Then time starts to move away from the day that changed us to the center of our being. The phone falls silent. All the condolence cards we are going to receive have been opened. No more prepared meals, it’s time for us to begin caring for ourselves again. With great sadness (and often anger) we watch as other’s lives to back to normal knowing ours never will.

This is when we realize the rest of our life is in front of us and we better figure out what we are going to do with it. So . . . we try. Remember, we are lost. I liken it to being dropped into the center of a landscape that has been blown apart by an atomic bomb. We see things that we know we should recognize, but we don’t because they have been altered enough to be unidentifiable. In our memories, we know these things should exist, but no matter how hard we look to find them, they can no longer be located. Pieces of what remains are scattered at our feet so we desperately try to put the past back together again. Make it whole. Know this: it’s easy to get lost here, crawling around on our hands and knees trying to find the smallest part of our former life. Not until we realize that this is a futile effort will we be able to embrace the life that we hadn’t planned on.

I think there is a hidden place in every grieving mother’s heart where she hasn’t quite admitted that her child is dead. It’s too difficult. So, there is a small place where our child still laughs. Where we let our minds imagine what they would have been some day. A quietness that allows us to hold them and stroke their hair. We visit this place, but not too often. The anguish is too suffocating. I often visit here. Just for a while, though. When I leave and close the door I know I will be back again.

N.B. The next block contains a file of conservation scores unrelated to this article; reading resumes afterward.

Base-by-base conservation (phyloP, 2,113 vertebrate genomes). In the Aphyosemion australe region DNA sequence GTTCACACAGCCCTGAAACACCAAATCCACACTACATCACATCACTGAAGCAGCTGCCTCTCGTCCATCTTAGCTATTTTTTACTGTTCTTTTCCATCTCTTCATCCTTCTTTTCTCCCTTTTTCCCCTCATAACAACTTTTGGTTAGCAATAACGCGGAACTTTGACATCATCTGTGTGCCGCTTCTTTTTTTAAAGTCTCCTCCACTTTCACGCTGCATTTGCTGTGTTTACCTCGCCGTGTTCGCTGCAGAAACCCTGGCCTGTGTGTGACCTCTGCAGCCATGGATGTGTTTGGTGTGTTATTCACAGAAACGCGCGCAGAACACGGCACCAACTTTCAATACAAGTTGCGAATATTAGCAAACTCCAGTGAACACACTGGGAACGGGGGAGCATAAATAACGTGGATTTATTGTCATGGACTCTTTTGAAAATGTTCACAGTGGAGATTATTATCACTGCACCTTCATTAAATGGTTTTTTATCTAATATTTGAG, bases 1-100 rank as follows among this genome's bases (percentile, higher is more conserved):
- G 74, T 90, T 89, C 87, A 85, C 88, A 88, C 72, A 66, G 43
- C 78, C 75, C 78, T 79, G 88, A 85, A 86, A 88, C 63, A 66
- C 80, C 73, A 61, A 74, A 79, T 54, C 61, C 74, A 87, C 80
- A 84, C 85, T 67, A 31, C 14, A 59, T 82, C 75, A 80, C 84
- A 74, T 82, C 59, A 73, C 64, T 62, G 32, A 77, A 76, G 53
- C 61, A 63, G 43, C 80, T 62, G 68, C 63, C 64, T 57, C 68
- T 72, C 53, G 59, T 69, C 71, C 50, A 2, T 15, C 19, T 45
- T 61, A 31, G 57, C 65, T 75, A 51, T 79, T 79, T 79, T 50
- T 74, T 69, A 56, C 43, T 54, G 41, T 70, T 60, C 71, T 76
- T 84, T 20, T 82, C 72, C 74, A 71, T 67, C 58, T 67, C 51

During my days, I will continue to build my life. I won’t try to replicate the one I had before my daughter died. I’ll never be able to do so. However, the pieces of her I still have, I will carry them with me each day and use her to decorate my life.

Be patient with us, we are trying.

Low Tides

In the spring of 2002, my daughter did something not many teenage girls do. She asked me to go on spring break with her. I was shocked. And elated! We decided to go to California so I bought the tickets.  Before we knew it . . . we were on our way!

The flights were grueling. After eleven hours of layovers and travel, we landed in Los Angeles. Exhausted, we fell into bed and into a deep sleep. Early the next morning Becca gently shook me awake and asked me to walk down the beach with her. In the cool morning air, we quietly walked down to the edge of the Pacific Ocean. Together we stood there and took in the incredible vastness of the world.  Becca said she wanted people to know she’d been there. Bending over, she wrote her name in the wet sand. I lifted my camera to my face and took the picture you see above.

A decade and a half later, that’s all I want, too.

A few days after Becca was killed I started to write her letters. Letters turned into writing down all the memories I have of her so they wouldn’t be gone when I die. Which eventually took the form of a book. A book I am currently putting together. Spending long hours going over my writing can be very difficult. Stir up emotions that were settled for a time. Some days, it’s just too painful.Most days, actually.

Somewhere along the way . . . others started to help me remember her by writing her name in various places around the world. When my friends travel anywhere, they thoughtfully send me a picture of Becca’s name in a new location. People I’ve never met in person have done the same for us. I’m humbled and in awe that people are taking the time to help me keep my daughter’s memory alive.